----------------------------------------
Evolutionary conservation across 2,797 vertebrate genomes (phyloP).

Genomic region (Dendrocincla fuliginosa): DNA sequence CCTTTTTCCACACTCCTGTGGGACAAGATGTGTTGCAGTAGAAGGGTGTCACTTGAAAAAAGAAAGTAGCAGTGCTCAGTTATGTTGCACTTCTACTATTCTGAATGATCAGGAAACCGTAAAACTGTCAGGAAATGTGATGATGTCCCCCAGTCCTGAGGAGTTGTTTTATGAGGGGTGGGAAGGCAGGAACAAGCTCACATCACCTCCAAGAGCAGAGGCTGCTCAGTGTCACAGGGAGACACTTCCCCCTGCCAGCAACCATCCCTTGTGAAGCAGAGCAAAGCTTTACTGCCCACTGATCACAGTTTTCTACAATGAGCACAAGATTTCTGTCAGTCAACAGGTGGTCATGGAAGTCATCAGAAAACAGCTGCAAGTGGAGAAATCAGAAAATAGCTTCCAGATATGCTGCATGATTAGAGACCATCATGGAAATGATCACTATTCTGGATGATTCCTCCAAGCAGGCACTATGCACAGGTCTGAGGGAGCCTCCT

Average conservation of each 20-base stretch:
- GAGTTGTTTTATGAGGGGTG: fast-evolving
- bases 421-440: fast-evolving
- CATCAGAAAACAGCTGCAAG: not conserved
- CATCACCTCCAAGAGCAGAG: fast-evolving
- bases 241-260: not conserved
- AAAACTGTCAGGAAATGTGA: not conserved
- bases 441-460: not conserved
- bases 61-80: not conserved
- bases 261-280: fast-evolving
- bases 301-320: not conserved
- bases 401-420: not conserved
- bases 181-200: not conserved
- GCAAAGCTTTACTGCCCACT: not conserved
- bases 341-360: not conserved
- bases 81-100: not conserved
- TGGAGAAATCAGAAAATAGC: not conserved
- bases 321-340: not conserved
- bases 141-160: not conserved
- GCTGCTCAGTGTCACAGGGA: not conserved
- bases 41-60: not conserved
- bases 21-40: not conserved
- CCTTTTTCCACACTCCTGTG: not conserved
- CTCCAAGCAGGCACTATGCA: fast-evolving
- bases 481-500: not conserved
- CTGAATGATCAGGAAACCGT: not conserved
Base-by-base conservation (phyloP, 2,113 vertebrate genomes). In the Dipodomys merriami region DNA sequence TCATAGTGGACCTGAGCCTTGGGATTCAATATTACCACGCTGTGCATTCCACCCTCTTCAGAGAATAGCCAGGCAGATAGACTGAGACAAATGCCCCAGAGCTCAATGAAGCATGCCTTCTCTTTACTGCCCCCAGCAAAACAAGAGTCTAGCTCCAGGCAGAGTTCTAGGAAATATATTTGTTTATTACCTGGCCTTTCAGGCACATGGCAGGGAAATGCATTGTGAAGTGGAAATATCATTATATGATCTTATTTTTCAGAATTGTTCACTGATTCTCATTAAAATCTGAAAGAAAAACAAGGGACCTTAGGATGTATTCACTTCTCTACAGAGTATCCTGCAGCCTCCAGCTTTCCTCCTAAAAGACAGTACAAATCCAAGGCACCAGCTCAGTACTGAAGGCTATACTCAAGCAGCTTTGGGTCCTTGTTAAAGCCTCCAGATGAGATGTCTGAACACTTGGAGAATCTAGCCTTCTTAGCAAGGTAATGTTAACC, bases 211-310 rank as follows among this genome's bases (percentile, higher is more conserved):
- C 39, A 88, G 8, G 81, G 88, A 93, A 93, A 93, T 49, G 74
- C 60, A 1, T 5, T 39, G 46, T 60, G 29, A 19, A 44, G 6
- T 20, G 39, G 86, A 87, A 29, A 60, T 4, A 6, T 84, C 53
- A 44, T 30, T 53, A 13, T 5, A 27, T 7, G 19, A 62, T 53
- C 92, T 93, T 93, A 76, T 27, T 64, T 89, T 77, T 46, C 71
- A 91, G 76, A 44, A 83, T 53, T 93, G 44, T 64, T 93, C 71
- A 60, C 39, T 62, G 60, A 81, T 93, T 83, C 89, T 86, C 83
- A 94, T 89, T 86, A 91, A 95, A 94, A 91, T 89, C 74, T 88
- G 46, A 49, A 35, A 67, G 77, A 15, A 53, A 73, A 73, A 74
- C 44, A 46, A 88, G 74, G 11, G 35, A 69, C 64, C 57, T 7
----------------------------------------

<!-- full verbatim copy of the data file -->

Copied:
Evolutionary conservation across 2,797 vertebrate genomes (phyloP).

Genomic region (Dendrocincla fuliginosa): DNA sequence CCTTTTTCCACACTCCTGTGGGACAAGATGTGTTGCAGTAGAAGGGTGTCACTTGAAAAAAGAAAGTAGCAGTGCTCAGTTATGTTGCACTTCTACTATTCTGAATGATCAGGAAACCGTAAAACTGTCAGGAAATGTGATGATGTCCCCCAGTCCTGAGGAGTTGTTTTATGAGGGGTGGGAAGGCAGGAACAAGCTCACATCACCTCCAAGAGCAGAGGCTGCTCAGTGTCACAGGGAGACACTTCCCCCTGCCAGCAACCATCCCTTGTGAAGCAGAGCAAAGCTTTACTGCCCACTGATCACAGTTTTCTACAATGAGCACAAGATTTCTGTCAGTCAACAGGTGGTCATGGAAGTCATCAGAAAACAGCTGCAAGTGGAGAAATCAGAAAATAGCTTCCAGATATGCTGCATGATTAGAGACCATCATGGAAATGATCACTATTCTGGATGATTCCTCCAAGCAGGCACTATGCACAGGTCTGAGGGAGCCTCCT

Average conservation of each 20-base stretch:
- GAGTTGTTTTATGAGGGGTG: fast-evolving
- bases 421-440: fast-evolving
- CATCAGAAAACAGCTGCAAG: not conserved
- CATCACCTCCAAGAGCAGAG: fast-evolving
- bases 241-260: not conserved
- AAAACTGTCAGGAAATGTGA: not conserved
- bases 441-460: not conserved
- bases 61-80: not conserved
- bases 261-280: fast-evolving
- bases 301-320: not conserved
- bases 401-420: not conserved
- bases 181-200: not conserved
- GCAAAGCTTTACTGCCCACT: not conserved
- bases 341-360: not conserved
- bases 81-100: not conserved
- TGGAGAAATCAGAAAATAGC: not conserved
- bases 321-340: not conserved
- bases 141-160: not conserved
- GCTGCTCAGTGTCACAGGGA: not conserved
- bases 41-60: not conserved
- bases 21-40: not conserved
- CCTTTTTCCACACTCCTGTG: not conserved
- CTCCAAGCAGGCACTATGCA: fast-evolving
- bases 481-500: not conserved
- CTGAATGATCAGGAAACCGT: not conserved
Base-by-base conservation (phyloP, 2,113 vertebrate genomes). In the Dipodomys merriami region DNA sequence TCATAGTGGACCTGAGCCTTGGGATTCAATATTACCACGCTGTGCATTCCACCCTCTTCAGAGAATAGCCAGGCAGATAGACTGAGACAAATGCCCCAGAGCTCAATGAAGCATGCCTTCTCTTTACTGCCCCCAGCAAAACAAGAGTCTAGCTCCAGGCAGAGTTCTAGGAAATATATTTGTTTATTACCTGGCCTTTCAGGCACATGGCAGGGAAATGCATTGTGAAGTGGAAATATCATTATATGATCTTATTTTTCAGAATTGTTCACTGATTCTCATTAAAATCTGAAAGAAAAACAAGGGACCTTAGGATGTATTCACTTCTCTACAGAGTATCCTGCAGCCTCCAGCTTTCCTCCTAAAAGACAGTACAAATCCAAGGCACCAGCTCAGTACTGAAGGCTATACTCAAGCAGCTTTGGGTCCTTGTTAAAGCCTCCAGATGAGATGTCTGAACACTTGGAGAATCTAGCCTTCTTAGCAAGGTAATGTTAACC, bases 211-310 rank as follows among this genome's bases (percentile, higher is more conserved):
- C 39, A 88, G 8, G 81, G 88, A 93, A 93, A 93, T 49, G 74
- C 60, A 1, T 5, T 39, G 46, T 60, G 29, A 19, A 44, G 6
- T 20, G 39, G 86, A 87, A 29, A 60, T 4, A 6, T 84, C 53
- A 44, T 30, T 53, A 13, T 5, A 27, T 7, G 19, A 62, T 53
- C 92, T 93, T 93, A 76, T 27, T 64, T 89, T 77, T 46, C 71
- A 91, G 76, A 44, A 83, T 53, T 93, G 44, T 64, T 93, C 71
- A 60, C 39, T 62, G 60, A 81, T 93, T 83, C 89, T 86, C 83
- A 94, T 89, T 86, A 91, A 95, A 94, A 91, T 89, C 74, T 88
- G 46, A 49, A 35, A 67, G 77, A 15, A 53, A 73, A 73, A 74
- C 44, A 46, A 88, G 74, G 11, G 35, A 69, C 64, C 57, T 7